The man accused of shooting an Alexandria police officer will face a mental competency hearing after a judge granted a defense motion Friday.
Kashif Bashir faces charges of aggravated malicious wounding, attempted murder of a law enforcement officer and two counts of using a weapon in the commission of a felony. The taxi driver is accused of shooting Alexandria police Officer Peter Laboy in the head Feb. 27 as Laboy attempted a routine stop of Bashir's taxi.
His defense attorneys claimed that Bashir suffers from auditory hallucinations and believes that people involved in his case are speaking to him telepathically. During last month's hearing, for example, Bashir reportedly thought both the prosecutor and judge were sending him telepathic messages. His attorneys wrote Bashir also thinks they "shape-shift, manipulate their age and walk through walls."
His attorneys also wrote Bashir "lacks substantial capacity to understand the proceedings against him."
A prominent forensic psychologist who interviewed Bashir calls him "deeply and densely delusional."
A judge appointed another forensic psychologist, Dr. Anita Voss, to evaluate Bashir to see if he is competent to stand trial. The evaluation will be complete in 45 days, then lawyers will return to court to determine whether Bashir is competent to stand trial.
Bashir was arrested after a high-speed chase on the George Washington Parkway.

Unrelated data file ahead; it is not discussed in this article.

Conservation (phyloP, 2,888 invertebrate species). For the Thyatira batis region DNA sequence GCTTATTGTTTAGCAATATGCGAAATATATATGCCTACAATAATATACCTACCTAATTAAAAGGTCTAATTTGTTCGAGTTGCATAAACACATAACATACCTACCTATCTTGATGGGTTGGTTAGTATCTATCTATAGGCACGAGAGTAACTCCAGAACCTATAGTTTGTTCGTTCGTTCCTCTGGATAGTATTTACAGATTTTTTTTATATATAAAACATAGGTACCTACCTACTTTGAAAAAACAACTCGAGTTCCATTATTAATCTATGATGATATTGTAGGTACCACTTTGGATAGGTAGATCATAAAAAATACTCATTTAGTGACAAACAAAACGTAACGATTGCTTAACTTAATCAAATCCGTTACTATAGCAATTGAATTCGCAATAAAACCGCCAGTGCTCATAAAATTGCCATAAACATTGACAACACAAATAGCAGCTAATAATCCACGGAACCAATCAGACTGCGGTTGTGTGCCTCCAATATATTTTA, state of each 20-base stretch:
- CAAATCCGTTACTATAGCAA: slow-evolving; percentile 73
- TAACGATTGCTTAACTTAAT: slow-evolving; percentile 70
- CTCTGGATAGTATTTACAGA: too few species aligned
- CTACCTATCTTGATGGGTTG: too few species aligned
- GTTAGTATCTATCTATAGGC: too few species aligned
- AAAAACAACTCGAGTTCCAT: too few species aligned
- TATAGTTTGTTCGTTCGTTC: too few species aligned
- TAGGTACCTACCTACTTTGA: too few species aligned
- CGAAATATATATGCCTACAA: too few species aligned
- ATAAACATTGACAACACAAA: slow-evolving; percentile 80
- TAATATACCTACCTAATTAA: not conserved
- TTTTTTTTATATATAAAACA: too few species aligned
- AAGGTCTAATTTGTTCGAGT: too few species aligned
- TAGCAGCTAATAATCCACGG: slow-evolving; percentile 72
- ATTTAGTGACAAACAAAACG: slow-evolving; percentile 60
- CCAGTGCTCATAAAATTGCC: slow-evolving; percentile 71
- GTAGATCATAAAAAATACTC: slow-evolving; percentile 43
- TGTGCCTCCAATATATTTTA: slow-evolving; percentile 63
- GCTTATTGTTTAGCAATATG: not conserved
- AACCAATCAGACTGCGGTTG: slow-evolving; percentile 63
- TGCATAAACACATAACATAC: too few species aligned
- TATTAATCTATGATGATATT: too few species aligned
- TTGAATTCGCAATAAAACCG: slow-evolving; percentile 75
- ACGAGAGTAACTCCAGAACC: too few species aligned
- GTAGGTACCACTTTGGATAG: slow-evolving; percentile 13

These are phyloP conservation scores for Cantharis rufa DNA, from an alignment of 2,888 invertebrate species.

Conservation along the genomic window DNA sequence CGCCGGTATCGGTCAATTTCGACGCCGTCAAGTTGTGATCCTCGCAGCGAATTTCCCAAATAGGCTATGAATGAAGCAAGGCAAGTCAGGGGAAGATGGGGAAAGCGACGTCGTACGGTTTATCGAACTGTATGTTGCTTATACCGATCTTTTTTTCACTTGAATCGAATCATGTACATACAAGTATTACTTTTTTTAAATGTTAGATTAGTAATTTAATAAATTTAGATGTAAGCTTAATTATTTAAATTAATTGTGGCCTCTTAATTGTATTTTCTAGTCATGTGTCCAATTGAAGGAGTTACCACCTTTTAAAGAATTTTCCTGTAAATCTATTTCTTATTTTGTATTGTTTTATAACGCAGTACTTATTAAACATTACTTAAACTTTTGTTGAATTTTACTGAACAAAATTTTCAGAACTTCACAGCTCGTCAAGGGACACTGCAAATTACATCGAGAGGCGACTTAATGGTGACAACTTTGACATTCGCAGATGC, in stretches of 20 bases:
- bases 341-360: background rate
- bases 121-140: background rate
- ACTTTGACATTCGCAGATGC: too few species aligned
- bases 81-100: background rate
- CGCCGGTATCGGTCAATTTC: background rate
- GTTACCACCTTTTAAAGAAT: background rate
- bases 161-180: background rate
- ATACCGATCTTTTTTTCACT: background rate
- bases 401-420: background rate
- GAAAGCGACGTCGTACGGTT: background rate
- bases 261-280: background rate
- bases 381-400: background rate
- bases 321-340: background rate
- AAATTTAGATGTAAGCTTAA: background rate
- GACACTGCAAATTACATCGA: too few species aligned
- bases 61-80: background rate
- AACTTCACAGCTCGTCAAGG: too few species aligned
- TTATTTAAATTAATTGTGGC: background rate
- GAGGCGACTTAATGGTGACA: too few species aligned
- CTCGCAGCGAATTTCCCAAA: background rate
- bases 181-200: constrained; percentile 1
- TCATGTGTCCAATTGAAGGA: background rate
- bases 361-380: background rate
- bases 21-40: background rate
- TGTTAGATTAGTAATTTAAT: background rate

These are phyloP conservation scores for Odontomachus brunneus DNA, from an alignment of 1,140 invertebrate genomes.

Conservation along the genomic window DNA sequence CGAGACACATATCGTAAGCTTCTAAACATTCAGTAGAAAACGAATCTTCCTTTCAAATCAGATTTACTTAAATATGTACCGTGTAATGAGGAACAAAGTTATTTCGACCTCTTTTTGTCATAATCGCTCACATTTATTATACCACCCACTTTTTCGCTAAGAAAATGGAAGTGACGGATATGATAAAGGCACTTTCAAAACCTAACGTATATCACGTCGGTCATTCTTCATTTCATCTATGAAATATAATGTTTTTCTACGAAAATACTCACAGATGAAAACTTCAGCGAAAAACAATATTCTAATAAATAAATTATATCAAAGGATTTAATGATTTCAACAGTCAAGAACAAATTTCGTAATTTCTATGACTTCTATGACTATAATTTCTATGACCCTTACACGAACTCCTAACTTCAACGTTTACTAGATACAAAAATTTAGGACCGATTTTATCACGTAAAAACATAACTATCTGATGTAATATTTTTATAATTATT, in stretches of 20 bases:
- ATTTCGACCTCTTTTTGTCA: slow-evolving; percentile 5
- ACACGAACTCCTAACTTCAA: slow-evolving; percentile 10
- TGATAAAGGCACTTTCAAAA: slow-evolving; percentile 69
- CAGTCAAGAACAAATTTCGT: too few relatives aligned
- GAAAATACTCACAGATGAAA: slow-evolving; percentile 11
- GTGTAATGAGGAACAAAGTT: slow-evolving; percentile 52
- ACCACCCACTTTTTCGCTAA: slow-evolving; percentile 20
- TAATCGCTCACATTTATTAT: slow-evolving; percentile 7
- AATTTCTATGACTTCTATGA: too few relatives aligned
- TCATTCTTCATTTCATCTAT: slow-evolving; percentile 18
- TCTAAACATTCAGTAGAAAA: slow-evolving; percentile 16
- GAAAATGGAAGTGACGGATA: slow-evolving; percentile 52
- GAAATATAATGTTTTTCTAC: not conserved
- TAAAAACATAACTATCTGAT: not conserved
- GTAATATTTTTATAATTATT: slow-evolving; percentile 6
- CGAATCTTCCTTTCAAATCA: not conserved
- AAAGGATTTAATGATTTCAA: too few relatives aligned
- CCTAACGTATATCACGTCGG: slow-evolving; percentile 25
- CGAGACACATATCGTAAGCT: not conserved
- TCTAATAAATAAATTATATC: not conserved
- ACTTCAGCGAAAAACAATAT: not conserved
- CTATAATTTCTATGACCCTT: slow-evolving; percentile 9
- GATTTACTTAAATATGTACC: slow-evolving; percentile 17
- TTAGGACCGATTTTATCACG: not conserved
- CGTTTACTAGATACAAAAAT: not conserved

After the shooting, Laboy spent weeks in the hospital and underwent several operations, including one May 8 to put plates inside his head. That surgery has allowed him to ditch the Superman-branded helmet he’d worn since the shooting.
“He hated that helmet,” Suzanne Laboy said, but he hadn’t been permitted to get out of bed without it. It was a safety hazard, especially in their lively home full of children and dogs.
Laboy faces at least another nine months of therapy.
The Laboys' four children -- ages 4, 6, 13 and 14 -- are doing all right, Suzanne said Tuesday.
“They're glad their dad's home and they have a lot of love and support around them as well," she said. "It's going to be a long road for all of us."
While Peter Laboy says every day he wants to get back on his police motorcycle, Suzanne Laboy said she doesn’t know whether that will happen -- or if she wants it to. However, she's glad to see her husband’s determination.
"In his mind right now, he says he would get back tomorrow if the chief would let him," she said. "It's not up to the chief, it's not up to Peter, but he says that, and that's good stuff."